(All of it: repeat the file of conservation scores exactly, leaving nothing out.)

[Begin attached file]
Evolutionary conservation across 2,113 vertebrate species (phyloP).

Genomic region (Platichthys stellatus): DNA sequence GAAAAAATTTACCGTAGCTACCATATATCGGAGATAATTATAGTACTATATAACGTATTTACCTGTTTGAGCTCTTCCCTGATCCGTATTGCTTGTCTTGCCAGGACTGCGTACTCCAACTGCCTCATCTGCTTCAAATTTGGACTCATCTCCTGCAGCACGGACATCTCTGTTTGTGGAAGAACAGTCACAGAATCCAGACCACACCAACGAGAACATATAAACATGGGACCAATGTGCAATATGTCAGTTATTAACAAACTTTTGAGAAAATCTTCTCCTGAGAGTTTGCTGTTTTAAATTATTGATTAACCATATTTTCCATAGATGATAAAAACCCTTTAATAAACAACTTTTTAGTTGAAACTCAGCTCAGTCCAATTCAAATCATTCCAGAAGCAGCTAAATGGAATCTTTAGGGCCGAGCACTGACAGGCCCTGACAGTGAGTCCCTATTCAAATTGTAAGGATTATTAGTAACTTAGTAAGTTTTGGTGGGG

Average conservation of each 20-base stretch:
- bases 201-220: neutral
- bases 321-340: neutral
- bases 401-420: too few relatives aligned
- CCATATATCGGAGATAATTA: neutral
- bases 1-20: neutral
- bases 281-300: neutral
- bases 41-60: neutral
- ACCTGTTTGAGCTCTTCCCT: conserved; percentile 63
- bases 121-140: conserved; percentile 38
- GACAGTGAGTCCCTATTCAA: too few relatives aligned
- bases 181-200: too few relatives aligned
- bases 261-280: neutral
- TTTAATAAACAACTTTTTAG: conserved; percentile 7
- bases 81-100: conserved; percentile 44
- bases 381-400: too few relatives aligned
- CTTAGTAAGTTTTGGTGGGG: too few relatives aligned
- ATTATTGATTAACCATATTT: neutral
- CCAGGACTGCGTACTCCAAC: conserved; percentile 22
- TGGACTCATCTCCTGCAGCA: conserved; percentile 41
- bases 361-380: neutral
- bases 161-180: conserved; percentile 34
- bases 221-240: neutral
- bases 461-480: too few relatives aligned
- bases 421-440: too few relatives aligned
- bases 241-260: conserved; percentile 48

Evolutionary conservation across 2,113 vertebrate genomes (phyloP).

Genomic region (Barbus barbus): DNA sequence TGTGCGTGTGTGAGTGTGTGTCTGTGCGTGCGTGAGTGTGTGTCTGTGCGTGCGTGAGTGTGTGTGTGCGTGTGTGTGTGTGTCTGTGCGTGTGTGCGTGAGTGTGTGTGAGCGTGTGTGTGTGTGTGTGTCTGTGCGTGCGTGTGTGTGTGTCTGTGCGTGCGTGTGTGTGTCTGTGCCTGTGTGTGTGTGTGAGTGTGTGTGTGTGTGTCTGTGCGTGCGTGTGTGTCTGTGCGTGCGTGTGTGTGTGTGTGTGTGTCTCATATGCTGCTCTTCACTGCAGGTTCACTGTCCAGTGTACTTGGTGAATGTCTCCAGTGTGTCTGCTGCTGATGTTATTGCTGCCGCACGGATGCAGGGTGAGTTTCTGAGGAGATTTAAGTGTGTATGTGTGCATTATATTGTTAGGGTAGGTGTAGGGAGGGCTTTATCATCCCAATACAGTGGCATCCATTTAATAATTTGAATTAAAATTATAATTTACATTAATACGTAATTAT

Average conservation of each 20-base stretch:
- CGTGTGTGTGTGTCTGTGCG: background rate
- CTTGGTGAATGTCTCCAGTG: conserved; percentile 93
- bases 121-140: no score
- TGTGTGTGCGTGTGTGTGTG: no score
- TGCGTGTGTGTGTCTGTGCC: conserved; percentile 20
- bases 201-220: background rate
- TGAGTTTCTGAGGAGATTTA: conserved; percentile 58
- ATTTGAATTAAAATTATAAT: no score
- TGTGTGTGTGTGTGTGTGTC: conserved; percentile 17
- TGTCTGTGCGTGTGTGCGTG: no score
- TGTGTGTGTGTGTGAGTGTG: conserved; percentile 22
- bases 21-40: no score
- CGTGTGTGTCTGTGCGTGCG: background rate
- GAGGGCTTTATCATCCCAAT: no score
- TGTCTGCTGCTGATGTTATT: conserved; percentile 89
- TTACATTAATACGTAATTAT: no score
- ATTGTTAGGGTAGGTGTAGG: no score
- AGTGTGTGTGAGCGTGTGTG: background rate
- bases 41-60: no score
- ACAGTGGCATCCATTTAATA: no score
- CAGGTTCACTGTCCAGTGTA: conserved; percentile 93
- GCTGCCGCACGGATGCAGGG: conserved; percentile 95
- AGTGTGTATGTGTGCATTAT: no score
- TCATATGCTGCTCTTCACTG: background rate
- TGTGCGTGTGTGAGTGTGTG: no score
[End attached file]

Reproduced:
Evolutionary conservation across 2,113 vertebrate species (phyloP).

Genomic region (Platichthys stellatus): DNA sequence GAAAAAATTTACCGTAGCTACCATATATCGGAGATAATTATAGTACTATATAACGTATTTACCTGTTTGAGCTCTTCCCTGATCCGTATTGCTTGTCTTGCCAGGACTGCGTACTCCAACTGCCTCATCTGCTTCAAATTTGGACTCATCTCCTGCAGCACGGACATCTCTGTTTGTGGAAGAACAGTCACAGAATCCAGACCACACCAACGAGAACATATAAACATGGGACCAATGTGCAATATGTCAGTTATTAACAAACTTTTGAGAAAATCTTCTCCTGAGAGTTTGCTGTTTTAAATTATTGATTAACCATATTTTCCATAGATGATAAAAACCCTTTAATAAACAACTTTTTAGTTGAAACTCAGCTCAGTCCAATTCAAATCATTCCAGAAGCAGCTAAATGGAATCTTTAGGGCCGAGCACTGACAGGCCCTGACAGTGAGTCCCTATTCAAATTGTAAGGATTATTAGTAACTTAGTAAGTTTTGGTGGGG

Average conservation of each 20-base stretch:
- bases 201-220: neutral
- bases 321-340: neutral
- bases 401-420: too few relatives aligned
- CCATATATCGGAGATAATTA: neutral
- bases 1-20: neutral
- bases 281-300: neutral
- bases 41-60: neutral
- ACCTGTTTGAGCTCTTCCCT: conserved; percentile 63
- bases 121-140: conserved; percentile 38
- GACAGTGAGTCCCTATTCAA: too few relatives aligned
- bases 181-200: too few relatives aligned
- bases 261-280: neutral
- TTTAATAAACAACTTTTTAG: conserved; percentile 7
- bases 81-100: conserved; percentile 44
- bases 381-400: too few relatives aligned
- CTTAGTAAGTTTTGGTGGGG: too few relatives aligned
- ATTATTGATTAACCATATTT: neutral
- CCAGGACTGCGTACTCCAAC: conserved; percentile 22
- TGGACTCATCTCCTGCAGCA: conserved; percentile 41
- bases 361-380: neutral
- bases 161-180: conserved; percentile 34
- bases 221-240: neutral
- bases 461-480: too few relatives aligned
- bases 421-440: too few relatives aligned
- bases 241-260: conserved; percentile 48

Evolutionary conservation across 2,113 vertebrate genomes (phyloP).

Genomic region (Barbus barbus): DNA sequence TGTGCGTGTGTGAGTGTGTGTCTGTGCGTGCGTGAGTGTGTGTCTGTGCGTGCGTGAGTGTGTGTGTGCGTGTGTGTGTGTGTCTGTGCGTGTGTGCGTGAGTGTGTGTGAGCGTGTGTGTGTGTGTGTGTCTGTGCGTGCGTGTGTGTGTGTCTGTGCGTGCGTGTGTGTGTCTGTGCCTGTGTGTGTGTGTGAGTGTGTGTGTGTGTGTCTGTGCGTGCGTGTGTGTCTGTGCGTGCGTGTGTGTGTGTGTGTGTGTCTCATATGCTGCTCTTCACTGCAGGTTCACTGTCCAGTGTACTTGGTGAATGTCTCCAGTGTGTCTGCTGCTGATGTTATTGCTGCCGCACGGATGCAGGGTGAGTTTCTGAGGAGATTTAAGTGTGTATGTGTGCATTATATTGTTAGGGTAGGTGTAGGGAGGGCTTTATCATCCCAATACAGTGGCATCCATTTAATAATTTGAATTAAAATTATAATTTACATTAATACGTAATTAT

Average conservation of each 20-base stretch:
- CGTGTGTGTGTGTCTGTGCG: background rate
- CTTGGTGAATGTCTCCAGTG: conserved; percentile 93
- bases 121-140: no score
- TGTGTGTGCGTGTGTGTGTG: no score
- TGCGTGTGTGTGTCTGTGCC: conserved; percentile 20
- bases 201-220: background rate
- TGAGTTTCTGAGGAGATTTA: conserved; percentile 58
- ATTTGAATTAAAATTATAAT: no score
- TGTGTGTGTGTGTGTGTGTC: conserved; percentile 17
- TGTCTGTGCGTGTGTGCGTG: no score
- TGTGTGTGTGTGTGAGTGTG: conserved; percentile 22
- bases 21-40: no score
- CGTGTGTGTCTGTGCGTGCG: background rate
- GAGGGCTTTATCATCCCAAT: no score
- TGTCTGCTGCTGATGTTATT: conserved; percentile 89
- TTACATTAATACGTAATTAT: no score
- ATTGTTAGGGTAGGTGTAGG: no score
- AGTGTGTGTGAGCGTGTGTG: background rate
- bases 41-60: no score
- ACAGTGGCATCCATTTAATA: no score
- CAGGTTCACTGTCCAGTGTA: conserved; percentile 93
- GCTGCCGCACGGATGCAGGG: conserved; percentile 95
- AGTGTGTATGTGTGCATTAT: no score
- TCATATGCTGCTCTTCACTG: background rate
- TGTGCGTGTGTGAGTGTGTG: no score